Maybe, as we see the disciples filled with thanksgiving, and hope, and expectation, and celebration, then within a sentence, we hear about Jesus’ crying because human beings just don’t get it, and his time has just about run out, and we are going to suffer – He knows it’s coming – Maybe “normal” life is a profound mysterious mix of the two: joy and sorrow.
It’s our impulse to want to avoid pain, and sorrow, and suffering. And for everyone who is a parent, it is an overwhelming, and I mean, overwhelming, urge to protect your kid from pain, and sorrow, and suffering. Some people think baptism will give their baby like a holy force field that will protect them. That once baptized, God will keep that baby safe. I’m pretty sure life doesn’t work that way; I’m positive God doesn’t work that way.
During my sabbatical, that I spent hiking all over – I wore waterproof hiking shoes. And at a certain point, in the very very wet late summer and early fall days, I caught myself trying to avoid the mud and the puddles. I’d walk around them; I’d go off trail and stumble through prickly undergrowth; I’d look for stones to step on, branches to lean on. As though I could avoid the muck and the mud.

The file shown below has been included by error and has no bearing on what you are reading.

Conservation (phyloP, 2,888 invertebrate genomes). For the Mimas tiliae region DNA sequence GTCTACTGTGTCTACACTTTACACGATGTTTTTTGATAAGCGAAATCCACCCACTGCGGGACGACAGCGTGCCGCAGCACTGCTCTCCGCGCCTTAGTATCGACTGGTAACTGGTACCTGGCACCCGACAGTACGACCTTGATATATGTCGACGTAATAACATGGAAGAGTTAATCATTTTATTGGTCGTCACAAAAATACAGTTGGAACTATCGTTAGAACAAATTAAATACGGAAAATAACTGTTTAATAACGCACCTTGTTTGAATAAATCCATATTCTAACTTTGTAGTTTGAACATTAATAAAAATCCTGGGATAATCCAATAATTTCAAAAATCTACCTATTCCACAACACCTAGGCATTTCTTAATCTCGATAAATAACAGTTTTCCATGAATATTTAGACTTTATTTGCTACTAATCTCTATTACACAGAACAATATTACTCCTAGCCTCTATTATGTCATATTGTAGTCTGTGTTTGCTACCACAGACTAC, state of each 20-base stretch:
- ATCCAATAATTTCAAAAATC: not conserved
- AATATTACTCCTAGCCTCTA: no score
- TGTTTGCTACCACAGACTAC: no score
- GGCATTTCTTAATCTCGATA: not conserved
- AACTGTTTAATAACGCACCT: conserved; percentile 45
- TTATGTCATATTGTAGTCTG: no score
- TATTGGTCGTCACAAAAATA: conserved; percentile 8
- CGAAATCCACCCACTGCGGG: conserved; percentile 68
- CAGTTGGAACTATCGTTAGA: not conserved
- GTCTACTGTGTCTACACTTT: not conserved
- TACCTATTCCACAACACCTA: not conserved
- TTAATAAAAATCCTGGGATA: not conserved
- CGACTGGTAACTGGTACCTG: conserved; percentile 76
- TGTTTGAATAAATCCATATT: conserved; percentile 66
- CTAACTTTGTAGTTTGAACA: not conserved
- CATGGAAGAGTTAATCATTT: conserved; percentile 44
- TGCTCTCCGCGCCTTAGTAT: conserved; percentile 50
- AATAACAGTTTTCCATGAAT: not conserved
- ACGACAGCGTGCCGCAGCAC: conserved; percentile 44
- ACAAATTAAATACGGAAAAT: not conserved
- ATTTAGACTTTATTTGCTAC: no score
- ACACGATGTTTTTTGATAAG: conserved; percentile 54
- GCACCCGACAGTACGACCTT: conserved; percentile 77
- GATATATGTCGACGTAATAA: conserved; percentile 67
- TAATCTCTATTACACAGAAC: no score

And I started to laugh the first time I realized what I was doing – Because I had made sure to buy waterproof hiking shoes. Shoes meant to go through the muck, the mud, the puddles. They were made for this – To carry me through beautiful landscapes, quiet peaceful forests, up to glaciers and alpine lakes, and through downpours, and mud up to my ankles, and water rushing by.
And that is what we’re made for as well. Baptism reminds us that God has clothed us with this human skin, given us this human heart, equipped us for this human life – And that in Jesus, God wore this human skin, and had this human heart, to beat and to break.
Elaine Pagels’ most recent book weaves together her heartache and her passion for finding God in scripture. Decades ago, but as fresh as it was yesterday, her 6 year old son died of an incurable disease, and a year later, her beloved husband died in a hiking accident. And so she writes, “Why religion?” And comes to the conclusion that religion reminds us how we are connected, and how that connection keeps us upright and breathing when devastation hits.